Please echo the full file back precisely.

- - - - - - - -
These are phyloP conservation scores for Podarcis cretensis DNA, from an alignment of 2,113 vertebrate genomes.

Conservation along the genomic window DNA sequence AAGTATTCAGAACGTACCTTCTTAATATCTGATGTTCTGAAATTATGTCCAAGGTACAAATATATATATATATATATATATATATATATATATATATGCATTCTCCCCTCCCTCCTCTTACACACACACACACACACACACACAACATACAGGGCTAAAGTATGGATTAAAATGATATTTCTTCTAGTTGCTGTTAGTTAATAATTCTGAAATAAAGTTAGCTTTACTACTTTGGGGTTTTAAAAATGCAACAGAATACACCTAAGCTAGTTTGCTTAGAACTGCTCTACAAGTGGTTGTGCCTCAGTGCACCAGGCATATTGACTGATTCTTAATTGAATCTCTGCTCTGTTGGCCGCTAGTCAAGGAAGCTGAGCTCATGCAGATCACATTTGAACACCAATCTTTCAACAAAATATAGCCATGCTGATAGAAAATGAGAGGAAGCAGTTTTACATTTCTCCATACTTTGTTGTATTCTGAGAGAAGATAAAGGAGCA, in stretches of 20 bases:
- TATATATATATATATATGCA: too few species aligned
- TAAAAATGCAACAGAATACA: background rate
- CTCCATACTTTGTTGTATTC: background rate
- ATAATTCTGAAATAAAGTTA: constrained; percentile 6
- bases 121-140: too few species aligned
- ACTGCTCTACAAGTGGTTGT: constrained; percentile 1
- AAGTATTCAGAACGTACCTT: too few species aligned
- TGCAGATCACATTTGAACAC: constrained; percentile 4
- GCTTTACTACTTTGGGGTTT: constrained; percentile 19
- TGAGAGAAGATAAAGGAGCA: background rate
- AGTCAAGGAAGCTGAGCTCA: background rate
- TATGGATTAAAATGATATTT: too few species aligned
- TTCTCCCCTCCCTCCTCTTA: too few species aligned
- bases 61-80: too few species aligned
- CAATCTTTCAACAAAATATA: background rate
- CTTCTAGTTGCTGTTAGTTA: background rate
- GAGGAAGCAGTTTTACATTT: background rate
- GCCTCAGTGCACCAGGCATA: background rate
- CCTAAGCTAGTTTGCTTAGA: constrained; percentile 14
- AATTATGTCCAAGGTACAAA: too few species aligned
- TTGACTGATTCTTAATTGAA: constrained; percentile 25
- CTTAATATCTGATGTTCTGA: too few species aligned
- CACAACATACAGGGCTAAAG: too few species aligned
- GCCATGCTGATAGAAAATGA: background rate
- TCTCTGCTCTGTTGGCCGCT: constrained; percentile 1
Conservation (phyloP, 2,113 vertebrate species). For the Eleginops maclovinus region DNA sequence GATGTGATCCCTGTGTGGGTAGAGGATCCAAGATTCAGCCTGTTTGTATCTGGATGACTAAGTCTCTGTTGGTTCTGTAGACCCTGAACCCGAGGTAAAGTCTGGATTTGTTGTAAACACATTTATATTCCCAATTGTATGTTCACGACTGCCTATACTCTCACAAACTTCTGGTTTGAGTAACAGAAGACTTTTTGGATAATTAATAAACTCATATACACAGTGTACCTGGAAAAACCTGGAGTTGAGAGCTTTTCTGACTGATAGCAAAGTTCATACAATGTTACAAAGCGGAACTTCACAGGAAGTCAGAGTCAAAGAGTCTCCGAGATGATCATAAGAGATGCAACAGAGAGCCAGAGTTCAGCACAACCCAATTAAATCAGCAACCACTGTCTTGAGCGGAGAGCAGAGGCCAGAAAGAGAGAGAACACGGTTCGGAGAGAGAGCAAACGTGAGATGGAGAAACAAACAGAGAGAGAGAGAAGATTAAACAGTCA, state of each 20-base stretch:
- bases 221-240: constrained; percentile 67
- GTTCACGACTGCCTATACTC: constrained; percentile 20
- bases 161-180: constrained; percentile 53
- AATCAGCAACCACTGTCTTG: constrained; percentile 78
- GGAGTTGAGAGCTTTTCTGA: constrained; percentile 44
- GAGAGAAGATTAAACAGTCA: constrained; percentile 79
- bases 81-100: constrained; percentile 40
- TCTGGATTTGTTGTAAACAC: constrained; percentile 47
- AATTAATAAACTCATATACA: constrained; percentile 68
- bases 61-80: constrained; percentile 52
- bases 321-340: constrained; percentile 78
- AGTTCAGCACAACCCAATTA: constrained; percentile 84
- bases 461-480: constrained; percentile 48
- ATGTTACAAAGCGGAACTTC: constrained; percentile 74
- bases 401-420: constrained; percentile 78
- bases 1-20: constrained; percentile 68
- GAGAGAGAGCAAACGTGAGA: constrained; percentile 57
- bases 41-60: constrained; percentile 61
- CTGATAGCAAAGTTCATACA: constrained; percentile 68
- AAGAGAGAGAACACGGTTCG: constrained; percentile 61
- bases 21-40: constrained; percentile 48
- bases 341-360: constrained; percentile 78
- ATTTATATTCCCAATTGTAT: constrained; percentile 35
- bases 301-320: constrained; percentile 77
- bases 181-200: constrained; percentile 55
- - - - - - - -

These are phyloP conservation scores for Podarcis cretensis DNA, from an alignment of 2,113 vertebrate genomes.

Conservation along the genomic window DNA sequence AAGTATTCAGAACGTACCTTCTTAATATCTGATGTTCTGAAATTATGTCCAAGGTACAAATATATATATATATATATATATATATATATATATATATGCATTCTCCCCTCCCTCCTCTTACACACACACACACACACACACACAACATACAGGGCTAAAGTATGGATTAAAATGATATTTCTTCTAGTTGCTGTTAGTTAATAATTCTGAAATAAAGTTAGCTTTACTACTTTGGGGTTTTAAAAATGCAACAGAATACACCTAAGCTAGTTTGCTTAGAACTGCTCTACAAGTGGTTGTGCCTCAGTGCACCAGGCATATTGACTGATTCTTAATTGAATCTCTGCTCTGTTGGCCGCTAGTCAAGGAAGCTGAGCTCATGCAGATCACATTTGAACACCAATCTTTCAACAAAATATAGCCATGCTGATAGAAAATGAGAGGAAGCAGTTTTACATTTCTCCATACTTTGTTGTATTCTGAGAGAAGATAAAGGAGCA, in stretches of 20 bases:
- TATATATATATATATATGCA: too few species aligned
- TAAAAATGCAACAGAATACA: background rate
- CTCCATACTTTGTTGTATTC: background rate
- ATAATTCTGAAATAAAGTTA: constrained; percentile 6
- bases 121-140: too few species aligned
- ACTGCTCTACAAGTGGTTGT: constrained; percentile 1
- AAGTATTCAGAACGTACCTT: too few species aligned
- TGCAGATCACATTTGAACAC: constrained; percentile 4
- GCTTTACTACTTTGGGGTTT: constrained; percentile 19
- TGAGAGAAGATAAAGGAGCA: background rate
- AGTCAAGGAAGCTGAGCTCA: background rate
- TATGGATTAAAATGATATTT: too few species aligned
- TTCTCCCCTCCCTCCTCTTA: too few species aligned
- bases 61-80: too few species aligned
- CAATCTTTCAACAAAATATA: background rate
- CTTCTAGTTGCTGTTAGTTA: background rate
- GAGGAAGCAGTTTTACATTT: background rate
- GCCTCAGTGCACCAGGCATA: background rate
- CCTAAGCTAGTTTGCTTAGA: constrained; percentile 14
- AATTATGTCCAAGGTACAAA: too few species aligned
- TTGACTGATTCTTAATTGAA: constrained; percentile 25
- CTTAATATCTGATGTTCTGA: too few species aligned
- CACAACATACAGGGCTAAAG: too few species aligned
- GCCATGCTGATAGAAAATGA: background rate
- TCTCTGCTCTGTTGGCCGCT: constrained; percentile 1
Conservation (phyloP, 2,113 vertebrate species). For the Eleginops maclovinus region DNA sequence GATGTGATCCCTGTGTGGGTAGAGGATCCAAGATTCAGCCTGTTTGTATCTGGATGACTAAGTCTCTGTTGGTTCTGTAGACCCTGAACCCGAGGTAAAGTCTGGATTTGTTGTAAACACATTTATATTCCCAATTGTATGTTCACGACTGCCTATACTCTCACAAACTTCTGGTTTGAGTAACAGAAGACTTTTTGGATAATTAATAAACTCATATACACAGTGTACCTGGAAAAACCTGGAGTTGAGAGCTTTTCTGACTGATAGCAAAGTTCATACAATGTTACAAAGCGGAACTTCACAGGAAGTCAGAGTCAAAGAGTCTCCGAGATGATCATAAGAGATGCAACAGAGAGCCAGAGTTCAGCACAACCCAATTAAATCAGCAACCACTGTCTTGAGCGGAGAGCAGAGGCCAGAAAGAGAGAGAACACGGTTCGGAGAGAGAGCAAACGTGAGATGGAGAAACAAACAGAGAGAGAGAGAAGATTAAACAGTCA, state of each 20-base stretch:
- bases 221-240: constrained; percentile 67
- GTTCACGACTGCCTATACTC: constrained; percentile 20
- bases 161-180: constrained; percentile 53
- AATCAGCAACCACTGTCTTG: constrained; percentile 78
- GGAGTTGAGAGCTTTTCTGA: constrained; percentile 44
- GAGAGAAGATTAAACAGTCA: constrained; percentile 79
- bases 81-100: constrained; percentile 40
- TCTGGATTTGTTGTAAACAC: constrained; percentile 47
- AATTAATAAACTCATATACA: constrained; percentile 68
- bases 61-80: constrained; percentile 52
- bases 321-340: constrained; percentile 78
- AGTTCAGCACAACCCAATTA: constrained; percentile 84
- bases 461-480: constrained; percentile 48
- ATGTTACAAAGCGGAACTTC: constrained; percentile 74
- bases 401-420: constrained; percentile 78
- bases 1-20: constrained; percentile 68
- GAGAGAGAGCAAACGTGAGA: constrained; percentile 57
- bases 41-60: constrained; percentile 61
- CTGATAGCAAAGTTCATACA: constrained; percentile 68
- AAGAGAGAGAACACGGTTCG: constrained; percentile 61
- bases 21-40: constrained; percentile 48
- bases 341-360: constrained; percentile 78
- ATTTATATTCCCAATTGTAT: constrained; percentile 35
- bases 301-320: constrained; percentile 77
- bases 181-200: constrained; percentile 55